History on the slang of cannabis

Nowadays, the word “weed” is probably the most international word ever existing along with pizza, hotel or internet. In fact, pronouncing those sweet four letters will make you understand almost everywhere in the world. 

Since the popularization of cannabis, many words have been trying to describe the magic plant. Let’s dig into the slang of cannabis!

  • In 1934, cannabis was for the first time mentioned in a newspaper in the US as “ marijuana*” with a ” * ” stating a definition of the unknown word “ a drug, long common in Mexico, made from a variety of hemp weed”. In fact, the word marijuana is of Mexican origin and means “the weed that intoxicates”. 
  • In 1943, the TIME published its first long article about what they referred to as “the weed”, a word that back in the time, was still unfamiliar. 

Weed started to have its own slang that goes from obvious to more evasive names, among them muggles, mooters, Mary Warner, Mary Jane, Indian hay, loco weed, love weed, bambalacha, mohasky, mu, moocah, grass, tea or blue sage. Cigarettes made out of weed used to be called killers, goof-butts, joy-smokes, giggle-smokes or again reefers. 

Most of those words have faded with the years passing, however, cannabis still has a modern slang which originates from different languages, roots in religion or out of a need to conceal during prohibition. This slang is now part of popular culture and mainstream dialogue all around the world. 

  • GANJA: probably one of the oldest terms on cannabis modern slang! This term is nowadays associated with the Rastafarian religion though the history of the word comes back to a much older time. In fact the term originally comes from Sanskrit, the original language from South Asia. In the middle of 1800, British colonialists brought Indians and Africans slaves to Jamaica to work on the plantation.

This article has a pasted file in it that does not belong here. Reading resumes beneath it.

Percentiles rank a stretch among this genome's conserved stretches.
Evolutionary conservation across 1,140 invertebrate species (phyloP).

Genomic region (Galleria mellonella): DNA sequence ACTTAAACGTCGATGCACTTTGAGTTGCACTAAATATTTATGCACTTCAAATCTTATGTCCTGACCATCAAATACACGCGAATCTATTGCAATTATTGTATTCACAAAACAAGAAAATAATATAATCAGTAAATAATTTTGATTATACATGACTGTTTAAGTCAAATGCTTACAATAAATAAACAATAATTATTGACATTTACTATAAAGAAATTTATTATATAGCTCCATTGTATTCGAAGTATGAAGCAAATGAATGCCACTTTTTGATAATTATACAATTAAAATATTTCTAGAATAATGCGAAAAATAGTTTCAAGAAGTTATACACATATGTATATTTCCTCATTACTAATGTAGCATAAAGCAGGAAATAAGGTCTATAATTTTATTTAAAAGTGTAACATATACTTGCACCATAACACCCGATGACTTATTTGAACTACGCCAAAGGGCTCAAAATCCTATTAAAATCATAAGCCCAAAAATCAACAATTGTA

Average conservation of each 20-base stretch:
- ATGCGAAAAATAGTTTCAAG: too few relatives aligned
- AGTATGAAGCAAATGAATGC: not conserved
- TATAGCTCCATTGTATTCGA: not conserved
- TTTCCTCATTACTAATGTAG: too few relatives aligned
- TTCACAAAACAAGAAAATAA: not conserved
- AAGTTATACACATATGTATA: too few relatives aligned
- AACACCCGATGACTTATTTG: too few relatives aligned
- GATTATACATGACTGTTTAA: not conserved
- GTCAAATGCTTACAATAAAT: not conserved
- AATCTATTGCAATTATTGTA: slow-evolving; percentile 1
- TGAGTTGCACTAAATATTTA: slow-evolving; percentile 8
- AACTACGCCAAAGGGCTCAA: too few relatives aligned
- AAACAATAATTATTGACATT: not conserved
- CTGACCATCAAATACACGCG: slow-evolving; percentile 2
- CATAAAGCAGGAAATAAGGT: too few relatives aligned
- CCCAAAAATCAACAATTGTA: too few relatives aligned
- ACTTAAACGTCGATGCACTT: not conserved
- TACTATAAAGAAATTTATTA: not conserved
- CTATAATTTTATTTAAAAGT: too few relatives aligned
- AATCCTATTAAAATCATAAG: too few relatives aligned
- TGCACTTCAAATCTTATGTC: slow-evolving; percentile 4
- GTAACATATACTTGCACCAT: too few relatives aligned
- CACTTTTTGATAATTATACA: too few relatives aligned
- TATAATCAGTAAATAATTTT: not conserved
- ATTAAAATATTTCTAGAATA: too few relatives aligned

• KUSH: the term originates from the original plants grown in the Hindu Kush region, which goes from the Afghanistan to Pakistan border. The word is usually used to name several strains of marijuana, though it is also employed to describe high-grade weed. 
  • POT: one of the most used colloquialisms who became popular during prohibition in the 30’s and ‘40s. It comes from the contraction of “potación de guaya”, a Mexican Spanish drink made out of a mixture of marijuana buds and wine or brandy. 
  • 420: the origins of the number are a bit unclear. In fact, some think the term comes from an old police code used to indicate smoking in progress, while others say it comes from The Grateful Dead’s room number of preference when they were on tour. 420 refers to the time high school students of California would meet to smoke weed in the 70’s. 

Those slang are likely to remain part of our culture despite the influence of medical marijuana which has been filling the weed language with more scientific and less colloquial terms. 

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